Can It Be 20 Years?
At an important time during modern American history, Whitney delivered this soulful, graceful & powerful rendition of our national anthem. In other words, her delivery was just like her, and her talent. You didn’t need to like her music in order to observe this.
It’s almost exactly 10 years since this titan passed away (ten years this past Friday), it reminds me why we keep workin’ in the salt mines. There are losses we cannot avoid, but there are losses we might be able to: we work very hard, to help you avoid the risks & losses that you can. Once every effort is exhausted, we’ll have to accept the outcome.
The world watched, we knew that Whitney was having problems. Maybe nothing could be done, maybe heroic intervention did occur. Now, we’ll never know, which is the worst.
Important Nuance to Last Email
Last time, in the post titled “Working Beyond 65,” I wrote this about Medicare Part A:
Part A is a good idea when you turn 65. The main exception is that if a person has an HSA account and is contributing to it (you or anyone else).
There is another subtlety here. That is, if you delay enrolling in Part A due to the fact that you have an HSA account and want to contribute, you need to remember that at the time that you do apply for Part A, the actual Part A coverage date will be set backwards in time, and therefore, can affect your HSA contribution limit, which is pro-rata shared.
Example: Let’s say you are now 66, and apply for Part A now (on Valentine’s Day). The Part A coverage date will be September 1, 2021. That creates a problem because if you have contributed to your HSA account in 2021, your contribution limit is 9/12 x last year’s limit ($3600) = 9/12 * 3600 = $2700, NOT $3600. If you have contributed $3600, then you have over-contributed by $900, and is subject to possible tax penalty (we are not CPAs over here).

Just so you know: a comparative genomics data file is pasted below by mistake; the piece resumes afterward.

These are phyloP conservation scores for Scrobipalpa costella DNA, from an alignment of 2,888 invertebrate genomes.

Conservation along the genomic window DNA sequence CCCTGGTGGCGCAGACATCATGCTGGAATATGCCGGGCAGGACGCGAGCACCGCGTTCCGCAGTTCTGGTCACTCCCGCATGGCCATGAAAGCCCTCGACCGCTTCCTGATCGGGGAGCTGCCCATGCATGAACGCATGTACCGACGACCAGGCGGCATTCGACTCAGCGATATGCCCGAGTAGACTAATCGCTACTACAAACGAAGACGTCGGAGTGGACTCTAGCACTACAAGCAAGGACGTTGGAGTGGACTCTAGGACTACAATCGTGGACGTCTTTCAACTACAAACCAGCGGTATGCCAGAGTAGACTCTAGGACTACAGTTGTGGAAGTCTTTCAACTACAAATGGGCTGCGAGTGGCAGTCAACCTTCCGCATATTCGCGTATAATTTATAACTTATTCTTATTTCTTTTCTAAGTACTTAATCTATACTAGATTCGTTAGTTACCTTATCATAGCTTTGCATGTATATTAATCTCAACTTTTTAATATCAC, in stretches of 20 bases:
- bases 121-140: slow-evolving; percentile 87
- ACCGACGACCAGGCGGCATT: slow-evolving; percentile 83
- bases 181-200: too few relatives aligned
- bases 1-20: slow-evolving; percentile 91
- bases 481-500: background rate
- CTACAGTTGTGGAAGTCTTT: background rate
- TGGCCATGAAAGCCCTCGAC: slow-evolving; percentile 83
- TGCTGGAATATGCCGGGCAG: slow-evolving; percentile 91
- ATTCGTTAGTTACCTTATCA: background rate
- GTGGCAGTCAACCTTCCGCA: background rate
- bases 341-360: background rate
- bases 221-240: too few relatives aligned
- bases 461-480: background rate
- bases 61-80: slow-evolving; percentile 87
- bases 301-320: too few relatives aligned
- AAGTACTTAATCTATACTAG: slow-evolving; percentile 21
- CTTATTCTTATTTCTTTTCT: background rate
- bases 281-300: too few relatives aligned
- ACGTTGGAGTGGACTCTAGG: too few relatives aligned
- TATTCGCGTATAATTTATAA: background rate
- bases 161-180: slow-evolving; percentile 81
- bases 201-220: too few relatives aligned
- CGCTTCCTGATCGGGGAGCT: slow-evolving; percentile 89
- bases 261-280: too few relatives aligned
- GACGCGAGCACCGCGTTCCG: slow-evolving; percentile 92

Order here (click) or click on the image.
Y’all Think I’m Makin’ Stuff Up, Right?
Top panel is American Funds’ set of Target Retirement Funds, and bottom panel is Blackrock’s. Not financial advice, dyor.
a. You can see that the red circle and orange circle: the results are almost exactly alike. HMM: perhaps they are using the singular technique that is described in the video.
b. These funds, over the past 12 months, were nowhere close to the S&P 500’s return. Why? Diversified portfolios, by the hugest investors with unlimited computing power, don’t cherry-pick individual stocks, that’s for CNBC and the media to publicize.
c. The unresolved issue is that these funds can work in Qualified Fund accounts, but there will still be turnover and distributions that can income tax ripple effects for Non-Qualified accounts, which remain unrevealed or misunderstood. The reason that is important? Medicare IRMAA and your health insurance premiums under the ACA. If you are affected, this this could possibly lower your effective return because you get hit by another tax.
This Doesn’t Seem Like Fun
Some screenshots from Bloomberg.com. And I didn’t even include certain headlines about a possible Eastern European conflict.